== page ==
When it comes to exercising to improve your health, you don’t need to spend hours in the gym, take up a sport or even take part in intensely physical activities. Walking is one of the easiest ways to get your recommended 30 minutes of daily exercise, providing a free and easy way to stay active.
Whether you walk to work or on your lunch break, or even just walk around the block when you get a few spare minutes, you'll be surprised at the difference that regular walking can make.
Regularly taking a brisk walk can provide a range of health benefits, many of which are the same or similar to more intense forms of exercise.
Walking can help you:
As well as the physical effects, walking can also benefit your mental health. Regular walks can reduce stress, and improve your mood and your quality of sleep.
The longer and more frequently you walk, the more benefits you’ll see. Increasing your walking speed over time will also help improve your fitness, as fast walking or power walking is an aerobic activity that looks after your heart while burning calories.
It’s a good idea to make walking part of your daily routine, even if you can only go on a short walk on some days. This will help build up your endurance and help you achieve the recommended amount of exercise for good health — the NHS recommends 150 minutes of moderate intensity exercise every week.
Walking part of the way to work, using stairs instead of lifts, walking to the shops and avoiding driving on short journeys can all help you fit walking into your daily routine.
If your fitness levels aren’t great or you have mobility issues, start small with short walks and build up to longer, more difficult walks over time.
You should set realistic goals to increase your walking distance, and plan your walks so you’re aware of the distance and types of terrain, starting with easier routes at first.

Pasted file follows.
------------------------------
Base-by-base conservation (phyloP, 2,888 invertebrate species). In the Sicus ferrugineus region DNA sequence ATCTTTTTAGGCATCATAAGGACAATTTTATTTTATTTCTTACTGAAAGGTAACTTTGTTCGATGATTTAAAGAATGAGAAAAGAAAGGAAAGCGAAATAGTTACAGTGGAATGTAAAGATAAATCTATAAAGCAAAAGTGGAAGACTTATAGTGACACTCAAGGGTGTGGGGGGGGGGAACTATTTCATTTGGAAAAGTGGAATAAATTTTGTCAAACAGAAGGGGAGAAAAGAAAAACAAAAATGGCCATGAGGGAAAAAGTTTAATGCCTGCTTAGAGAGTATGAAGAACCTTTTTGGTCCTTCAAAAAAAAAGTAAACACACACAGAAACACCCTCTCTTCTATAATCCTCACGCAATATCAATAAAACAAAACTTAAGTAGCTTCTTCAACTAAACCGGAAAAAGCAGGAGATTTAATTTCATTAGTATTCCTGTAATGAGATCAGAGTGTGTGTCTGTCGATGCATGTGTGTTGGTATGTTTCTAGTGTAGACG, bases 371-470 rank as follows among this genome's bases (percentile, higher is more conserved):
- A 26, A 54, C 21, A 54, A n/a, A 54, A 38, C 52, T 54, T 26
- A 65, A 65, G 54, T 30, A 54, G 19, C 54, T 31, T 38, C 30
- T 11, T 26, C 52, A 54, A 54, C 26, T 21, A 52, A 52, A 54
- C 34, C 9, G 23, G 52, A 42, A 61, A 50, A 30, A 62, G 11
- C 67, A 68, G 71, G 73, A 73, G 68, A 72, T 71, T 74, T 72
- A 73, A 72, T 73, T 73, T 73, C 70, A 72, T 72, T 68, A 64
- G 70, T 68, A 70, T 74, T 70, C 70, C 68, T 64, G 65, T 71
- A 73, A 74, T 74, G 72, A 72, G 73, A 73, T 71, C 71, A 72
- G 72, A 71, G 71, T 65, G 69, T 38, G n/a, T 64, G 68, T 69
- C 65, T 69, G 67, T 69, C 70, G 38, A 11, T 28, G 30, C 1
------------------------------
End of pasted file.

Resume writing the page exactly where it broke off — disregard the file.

Begin with walks around your local area and familiar routes, making sure you stop if you need to. If you’re finding the walk difficult, have a rest or cut it short. It’s important to listen to your body and not push yourself to walk too far or too fast.
If you find that walking is causing painful joints, you may want to exercise in a swimming pool to start with. This will reduce pressure on your joints while allowing you to be active. You can walk laps of the pool to build up your endurance and help your joints until you’re ready to try going for a walk outside again.
Making your daily walks more fun will help you stick with your routine, maintain motivation and ensure you enjoy your walks as well as benefit from them physically.
To make walking more fun, try:
When walking, you should make sure you’re wearing comfortable clothes that don’t restrict your movements. You should also use light layers that help keep you warm without causing you to overheat.
Your footwear is also very important when walking. You need shoes that are comfortable and support your feet and ankles. They should also absorb shock to reduce the strain on your feet, legs and joints.
The best type of shoe will depend on where and how long you will be walking. Trainers designed for walking or running can be ideal for shorter walks or if you’re walking on pavements or grass. For hikes or more difficult terrains, it’s a good idea to wear walking boots that have been broken in as they will provide additional support.
Warming up before your walk helps reduce the chances of injury and muscle soreness while also improving your performance. Stretching after walking will help improve your flexibility and reduce the chances of stiff muscles the next day.
Marching in place or walking slowly to start will both help warm your muscles up so you can then stretch them safely as you exercise. At the end of your walk, cool down by slowing your pace before stretching to complete your workout. It’s not a good idea to stretch cold muscles, as this can cause pain and injury.
If you're concerned about symptoms you're experiencing or require further information on the subject, talk to a GP or see an expert consultant at your local Spire hospital.
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Lux has a BSc(Hons) in Neuroscience from UCL, a PhD in Cellular and Molecular Biology from the UCL Institute of Ophthalmology and experience as a postdoctoral researcher in developmental biology. She has a clear and extensive understanding of the biological and medical sciences. Having worked in scientific publishing for BioMed Central and as a writer for the UK’s Medical Research Council and the National University of Singapore, she is able to clearly communicate complex concepts.
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Alfie has a creative writing degree from UCF and initially worked as a carer before supporting his family’s care training business with copywriting and general marketing. He has worked in content marketing and the care sector for over 10 years and overseen a diverse range of care content projects, building a strong team of specialist writers and marketing creatives after founding Cahoot in 2016.